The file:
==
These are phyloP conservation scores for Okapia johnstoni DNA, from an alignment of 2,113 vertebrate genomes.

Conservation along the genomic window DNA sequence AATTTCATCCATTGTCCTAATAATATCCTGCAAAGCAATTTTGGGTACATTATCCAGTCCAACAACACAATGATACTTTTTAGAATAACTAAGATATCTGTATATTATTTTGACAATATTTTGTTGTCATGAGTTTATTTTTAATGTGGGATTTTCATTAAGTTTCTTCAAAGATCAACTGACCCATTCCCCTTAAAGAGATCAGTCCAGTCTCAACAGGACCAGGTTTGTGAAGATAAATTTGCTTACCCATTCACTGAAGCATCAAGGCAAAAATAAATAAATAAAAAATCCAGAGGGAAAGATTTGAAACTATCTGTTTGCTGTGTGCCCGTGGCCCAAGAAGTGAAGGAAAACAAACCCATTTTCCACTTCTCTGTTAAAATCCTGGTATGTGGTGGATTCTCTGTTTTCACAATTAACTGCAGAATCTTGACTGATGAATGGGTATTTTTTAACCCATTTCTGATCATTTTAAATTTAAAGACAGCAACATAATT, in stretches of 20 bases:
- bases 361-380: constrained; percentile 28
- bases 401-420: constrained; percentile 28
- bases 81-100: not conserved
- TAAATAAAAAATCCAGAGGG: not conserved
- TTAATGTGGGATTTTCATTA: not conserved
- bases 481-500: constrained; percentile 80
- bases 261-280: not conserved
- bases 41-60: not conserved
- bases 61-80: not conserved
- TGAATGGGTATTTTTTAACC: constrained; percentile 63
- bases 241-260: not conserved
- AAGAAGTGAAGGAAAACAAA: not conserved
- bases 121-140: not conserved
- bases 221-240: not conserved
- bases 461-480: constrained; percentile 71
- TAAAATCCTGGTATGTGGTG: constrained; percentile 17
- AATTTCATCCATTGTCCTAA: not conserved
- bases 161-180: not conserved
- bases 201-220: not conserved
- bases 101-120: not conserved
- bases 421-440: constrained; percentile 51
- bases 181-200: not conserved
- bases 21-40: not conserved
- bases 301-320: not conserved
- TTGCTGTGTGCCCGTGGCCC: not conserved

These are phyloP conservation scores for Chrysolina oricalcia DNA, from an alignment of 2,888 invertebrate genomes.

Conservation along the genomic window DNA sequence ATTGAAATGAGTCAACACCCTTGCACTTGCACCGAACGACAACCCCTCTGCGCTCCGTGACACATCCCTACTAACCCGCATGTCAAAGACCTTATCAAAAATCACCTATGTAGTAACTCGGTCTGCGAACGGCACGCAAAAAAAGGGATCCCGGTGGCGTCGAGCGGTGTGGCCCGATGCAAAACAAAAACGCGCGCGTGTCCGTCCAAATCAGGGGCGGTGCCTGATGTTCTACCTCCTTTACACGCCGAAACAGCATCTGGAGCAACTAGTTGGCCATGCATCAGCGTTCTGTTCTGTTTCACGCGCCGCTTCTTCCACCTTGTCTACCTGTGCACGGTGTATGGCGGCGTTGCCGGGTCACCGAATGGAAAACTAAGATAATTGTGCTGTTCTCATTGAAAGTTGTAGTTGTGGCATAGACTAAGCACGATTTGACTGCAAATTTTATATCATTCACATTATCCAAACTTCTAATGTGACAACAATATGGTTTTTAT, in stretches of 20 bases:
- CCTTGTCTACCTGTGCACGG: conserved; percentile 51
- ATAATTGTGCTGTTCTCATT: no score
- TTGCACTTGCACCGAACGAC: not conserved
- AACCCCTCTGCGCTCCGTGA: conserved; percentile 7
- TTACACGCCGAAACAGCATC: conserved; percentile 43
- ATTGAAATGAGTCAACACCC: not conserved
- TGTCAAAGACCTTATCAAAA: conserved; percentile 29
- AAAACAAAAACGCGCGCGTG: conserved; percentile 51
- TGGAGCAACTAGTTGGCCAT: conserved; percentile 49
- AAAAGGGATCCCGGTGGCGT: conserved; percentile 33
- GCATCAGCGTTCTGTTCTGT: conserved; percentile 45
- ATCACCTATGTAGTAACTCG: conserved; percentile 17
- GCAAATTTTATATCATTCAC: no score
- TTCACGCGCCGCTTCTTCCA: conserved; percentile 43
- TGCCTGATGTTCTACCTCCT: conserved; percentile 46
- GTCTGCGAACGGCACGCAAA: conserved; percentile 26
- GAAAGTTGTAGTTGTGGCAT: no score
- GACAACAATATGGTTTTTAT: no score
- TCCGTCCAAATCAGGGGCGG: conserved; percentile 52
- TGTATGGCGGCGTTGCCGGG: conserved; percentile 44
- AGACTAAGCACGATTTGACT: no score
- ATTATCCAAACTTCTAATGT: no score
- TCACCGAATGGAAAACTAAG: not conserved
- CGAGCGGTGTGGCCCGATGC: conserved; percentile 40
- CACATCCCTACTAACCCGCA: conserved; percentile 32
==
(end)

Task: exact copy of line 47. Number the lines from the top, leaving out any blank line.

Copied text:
- GACAACAATATGGTTTTTAT: no score